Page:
Thyroid ultrasound is used to identify and characterize thyroid nodules. Thyroid ultrasound is not part of the routine evaluation of hypothyroidism unless the patient also has a large goiter or a lumpy thyroid. Incidentally discovered thyroid nodules are common. Overzealous use of ultrasound will frequently identify nodules that are unrelated to the abnormal thyroid function. This may divert the clinical evaluation to assess the nodules, rather than the thyroid dysfunction. Thyrotoxic patients with nodules may also benefit from imaging. For these patients, a thyroid scan is used to assess the possibility of focal autonomy in a thyroid nodule, and correlated with the ultrasound findings. In some centers assessment of thyroid artery blood flow by doppler may be used to help distinguish Graves’ disease from a destructive thyroiditis.
Don’t order a total or free T3 level when assessing levothyroxine (T4) dose in hypothyroid patients.
T4 is converted into T3 at the cellular level in virtually all organs. Intracellular T3 levels regulate pituitary secretion and blood levels of TSH, as well as the effects of thyroid hormone in multiple organs. However, T3 levels in blood are not reliable indicators of intracellular T3 concentration. Compared to patients with intact thyroid glands, patients taking T4 may have higher blood T4 and lower blood T3 levels. There is controversy as to whether a normal TSH reflects adequate intracellular T3 levels in all organs, However, even in patients taking both levothyroxine and liothyronine, there are no data suggesting that the blood level of total or free T3 correlates with a patient’s clinical response. Therefore, in most patients a normal TSH indicates a correct dose of T4.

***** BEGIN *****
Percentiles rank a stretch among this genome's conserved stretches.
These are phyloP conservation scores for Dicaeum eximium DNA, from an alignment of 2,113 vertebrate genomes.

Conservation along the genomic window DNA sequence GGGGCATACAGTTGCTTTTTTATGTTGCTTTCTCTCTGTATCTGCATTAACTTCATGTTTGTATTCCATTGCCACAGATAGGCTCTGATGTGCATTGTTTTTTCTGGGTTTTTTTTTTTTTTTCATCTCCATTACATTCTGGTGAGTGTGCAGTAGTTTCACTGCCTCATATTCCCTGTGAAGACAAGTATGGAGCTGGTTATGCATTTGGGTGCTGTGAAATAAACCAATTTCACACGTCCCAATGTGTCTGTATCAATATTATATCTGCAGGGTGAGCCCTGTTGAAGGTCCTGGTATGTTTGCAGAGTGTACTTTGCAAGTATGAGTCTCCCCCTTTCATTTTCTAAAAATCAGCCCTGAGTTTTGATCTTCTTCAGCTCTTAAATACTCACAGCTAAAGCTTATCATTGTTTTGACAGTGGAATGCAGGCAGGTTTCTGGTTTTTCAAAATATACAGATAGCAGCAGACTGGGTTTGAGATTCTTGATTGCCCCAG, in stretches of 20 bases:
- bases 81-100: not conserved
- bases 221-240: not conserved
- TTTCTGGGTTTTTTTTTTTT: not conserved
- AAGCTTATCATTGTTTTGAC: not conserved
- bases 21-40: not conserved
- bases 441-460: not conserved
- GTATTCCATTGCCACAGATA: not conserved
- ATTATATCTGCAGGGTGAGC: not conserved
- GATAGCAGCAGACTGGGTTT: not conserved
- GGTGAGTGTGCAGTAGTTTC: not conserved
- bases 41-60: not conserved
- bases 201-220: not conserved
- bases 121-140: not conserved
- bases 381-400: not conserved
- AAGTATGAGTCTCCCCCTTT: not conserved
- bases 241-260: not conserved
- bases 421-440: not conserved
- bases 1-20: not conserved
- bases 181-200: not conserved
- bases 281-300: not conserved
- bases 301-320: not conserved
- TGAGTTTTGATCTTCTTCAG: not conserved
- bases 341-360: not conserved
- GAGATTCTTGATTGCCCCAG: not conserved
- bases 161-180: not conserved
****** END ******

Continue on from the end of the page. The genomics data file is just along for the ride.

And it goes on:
Don’t prescribe testosterone therapy unless there is biochemical evidence of testosterone deficiency.
Many of the symptoms attributed to male hypogonadism are commonly seen in normal male aging or in the presence of comorbid conditions. Testosterone therapy has the potential for serious side effects and represents a significant expense. It is therefore important to confirm the clinical suspicion of hypogonadism with biochemical testing. Current guidelines recommend the use of a total testosterone level obtained in the morning. A low level should be confirmed on a different day, again measuring the total testosterone. In some situations, a free or bioavailable testosterone may be of additional value.